MONTREAL -- There has been a major archaeological find under the Jacques Cartier Bridge.

A nineteenth century kiln was discovered during work this fall by the Jacques Cartier and Champlain Bridges Corporation to install a drainage system near some piers on the Montreal side of the span just south of De Lorimier Ave.

“The find is unique in Canada, because of its size,” archaeologist Christian Roy explained to CTV Montreal.

The massive kiln operation produced clay smoking pipes and was run by Scottish immigrant William Henderson Sr. from 1847 to 1876 and by his grandsons, the Dixon brothers, from 1876 until 1892. The brick kiln found at the site was likely built and re-built many times during that period since this type of equipment often needed repairs, Roy said. Over the years hundreds of items including some pipes stamped with the name Henderson were found in the area, which used to be a working class neighbourhood called Faubourg Sainte-Marie.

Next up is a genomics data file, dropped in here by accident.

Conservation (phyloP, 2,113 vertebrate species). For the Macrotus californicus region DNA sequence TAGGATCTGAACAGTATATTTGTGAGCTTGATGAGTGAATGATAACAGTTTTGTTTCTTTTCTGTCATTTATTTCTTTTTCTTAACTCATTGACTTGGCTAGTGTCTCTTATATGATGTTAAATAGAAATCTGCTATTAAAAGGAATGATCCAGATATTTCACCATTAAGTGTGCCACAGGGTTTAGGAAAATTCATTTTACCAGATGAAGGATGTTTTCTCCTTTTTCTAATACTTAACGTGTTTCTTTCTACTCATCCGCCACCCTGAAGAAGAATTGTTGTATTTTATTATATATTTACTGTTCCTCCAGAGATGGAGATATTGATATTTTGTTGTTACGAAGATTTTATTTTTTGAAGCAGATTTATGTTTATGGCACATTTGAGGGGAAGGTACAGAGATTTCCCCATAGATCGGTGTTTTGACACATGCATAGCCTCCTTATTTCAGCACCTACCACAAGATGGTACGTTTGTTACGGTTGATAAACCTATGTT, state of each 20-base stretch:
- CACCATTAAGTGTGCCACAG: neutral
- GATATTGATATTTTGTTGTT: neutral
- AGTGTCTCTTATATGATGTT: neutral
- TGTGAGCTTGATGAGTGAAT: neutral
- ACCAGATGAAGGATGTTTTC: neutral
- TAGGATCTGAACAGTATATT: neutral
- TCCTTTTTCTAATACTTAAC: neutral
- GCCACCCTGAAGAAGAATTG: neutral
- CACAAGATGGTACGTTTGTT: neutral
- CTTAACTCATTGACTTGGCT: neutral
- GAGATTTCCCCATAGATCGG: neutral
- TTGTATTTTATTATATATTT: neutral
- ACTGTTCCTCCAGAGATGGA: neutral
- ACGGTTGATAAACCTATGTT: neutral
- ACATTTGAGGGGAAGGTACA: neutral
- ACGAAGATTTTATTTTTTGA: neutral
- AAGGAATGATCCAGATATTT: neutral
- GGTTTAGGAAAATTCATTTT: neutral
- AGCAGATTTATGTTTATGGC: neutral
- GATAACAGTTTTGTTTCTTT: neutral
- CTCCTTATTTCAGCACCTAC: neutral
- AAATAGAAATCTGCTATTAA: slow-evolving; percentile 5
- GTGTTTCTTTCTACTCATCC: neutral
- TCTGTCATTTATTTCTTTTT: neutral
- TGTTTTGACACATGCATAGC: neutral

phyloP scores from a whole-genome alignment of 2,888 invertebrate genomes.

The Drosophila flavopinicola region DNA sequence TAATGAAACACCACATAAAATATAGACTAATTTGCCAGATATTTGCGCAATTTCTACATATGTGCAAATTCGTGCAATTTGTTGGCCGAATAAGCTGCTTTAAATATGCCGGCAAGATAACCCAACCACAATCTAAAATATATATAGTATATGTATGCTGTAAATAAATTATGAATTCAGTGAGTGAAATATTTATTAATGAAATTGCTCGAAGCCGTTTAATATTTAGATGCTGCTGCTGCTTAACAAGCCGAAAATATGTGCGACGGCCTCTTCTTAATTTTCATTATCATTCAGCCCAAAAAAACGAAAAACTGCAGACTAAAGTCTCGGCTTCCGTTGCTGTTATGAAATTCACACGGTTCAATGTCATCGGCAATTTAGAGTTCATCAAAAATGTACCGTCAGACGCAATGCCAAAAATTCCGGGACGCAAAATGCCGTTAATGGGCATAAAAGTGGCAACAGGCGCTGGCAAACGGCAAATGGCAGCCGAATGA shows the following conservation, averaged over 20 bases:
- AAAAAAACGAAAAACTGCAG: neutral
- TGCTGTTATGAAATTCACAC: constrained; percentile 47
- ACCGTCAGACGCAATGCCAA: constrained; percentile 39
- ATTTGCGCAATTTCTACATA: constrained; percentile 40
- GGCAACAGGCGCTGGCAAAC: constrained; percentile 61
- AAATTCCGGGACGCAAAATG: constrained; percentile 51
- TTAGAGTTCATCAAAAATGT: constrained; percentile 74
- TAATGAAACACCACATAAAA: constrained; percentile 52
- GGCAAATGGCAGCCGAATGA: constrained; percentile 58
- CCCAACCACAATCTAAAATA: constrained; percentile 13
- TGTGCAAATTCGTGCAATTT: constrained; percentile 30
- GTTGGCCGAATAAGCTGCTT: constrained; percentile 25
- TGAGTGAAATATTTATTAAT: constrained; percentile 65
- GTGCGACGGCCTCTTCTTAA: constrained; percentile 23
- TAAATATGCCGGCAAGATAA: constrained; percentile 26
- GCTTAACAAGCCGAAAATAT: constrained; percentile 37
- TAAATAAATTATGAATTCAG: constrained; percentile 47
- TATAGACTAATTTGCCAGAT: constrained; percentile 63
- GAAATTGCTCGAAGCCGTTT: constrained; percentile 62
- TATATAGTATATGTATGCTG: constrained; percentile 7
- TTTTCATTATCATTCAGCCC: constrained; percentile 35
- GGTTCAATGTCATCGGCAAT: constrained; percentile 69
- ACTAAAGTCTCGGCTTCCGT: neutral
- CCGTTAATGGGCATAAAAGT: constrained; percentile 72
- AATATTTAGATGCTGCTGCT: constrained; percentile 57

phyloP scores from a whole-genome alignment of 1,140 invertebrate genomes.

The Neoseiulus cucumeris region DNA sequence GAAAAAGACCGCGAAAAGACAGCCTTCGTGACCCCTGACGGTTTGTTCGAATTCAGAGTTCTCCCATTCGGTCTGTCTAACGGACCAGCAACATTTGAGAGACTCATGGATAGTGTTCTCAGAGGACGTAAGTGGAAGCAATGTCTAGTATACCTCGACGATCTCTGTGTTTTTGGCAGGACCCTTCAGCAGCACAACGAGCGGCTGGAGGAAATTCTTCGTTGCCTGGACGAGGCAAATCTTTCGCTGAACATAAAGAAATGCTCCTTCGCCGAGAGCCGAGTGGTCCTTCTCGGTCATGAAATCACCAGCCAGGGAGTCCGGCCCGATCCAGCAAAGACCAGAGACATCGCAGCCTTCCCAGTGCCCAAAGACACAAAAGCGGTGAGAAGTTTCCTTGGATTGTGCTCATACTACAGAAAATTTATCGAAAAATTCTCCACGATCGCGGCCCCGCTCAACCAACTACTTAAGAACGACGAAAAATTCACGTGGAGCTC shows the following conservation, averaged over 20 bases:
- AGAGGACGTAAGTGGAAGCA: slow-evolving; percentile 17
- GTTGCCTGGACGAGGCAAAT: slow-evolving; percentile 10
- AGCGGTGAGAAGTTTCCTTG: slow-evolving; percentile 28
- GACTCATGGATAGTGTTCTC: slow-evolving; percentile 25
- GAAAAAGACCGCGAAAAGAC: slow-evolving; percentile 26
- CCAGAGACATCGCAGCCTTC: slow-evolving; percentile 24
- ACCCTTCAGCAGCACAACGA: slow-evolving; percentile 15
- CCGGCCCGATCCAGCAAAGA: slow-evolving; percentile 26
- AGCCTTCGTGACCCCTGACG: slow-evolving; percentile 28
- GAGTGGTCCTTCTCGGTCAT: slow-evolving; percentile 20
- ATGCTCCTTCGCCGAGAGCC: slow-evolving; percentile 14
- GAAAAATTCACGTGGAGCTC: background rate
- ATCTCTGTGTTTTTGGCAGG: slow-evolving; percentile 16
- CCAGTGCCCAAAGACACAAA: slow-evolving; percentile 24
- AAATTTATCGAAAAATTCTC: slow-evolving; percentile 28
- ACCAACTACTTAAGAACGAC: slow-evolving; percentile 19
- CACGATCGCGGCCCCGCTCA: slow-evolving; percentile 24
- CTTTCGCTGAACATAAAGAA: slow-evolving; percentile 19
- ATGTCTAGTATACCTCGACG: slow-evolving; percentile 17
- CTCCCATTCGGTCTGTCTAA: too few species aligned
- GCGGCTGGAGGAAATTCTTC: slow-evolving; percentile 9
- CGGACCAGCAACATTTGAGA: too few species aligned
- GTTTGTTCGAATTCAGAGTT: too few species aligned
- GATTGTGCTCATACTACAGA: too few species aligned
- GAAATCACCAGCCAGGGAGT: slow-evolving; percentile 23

Pipes found on land near the kiln (Christian Roy, archaeologist)

The neighbourhood included many food, textile, leather and tobacco businesses.

According to census records, the Henderson factory employed about fifty workers and produced as much as 300 tonnes of pipe clay and nearly 7 million pipes annually. The Hendersons were of Scottish descent and native to Glasgow, and most of their employees were Scottish and Irish immigrants. Roy said the site will be re-buried with the kiln remains left in place since it is too fragile to move.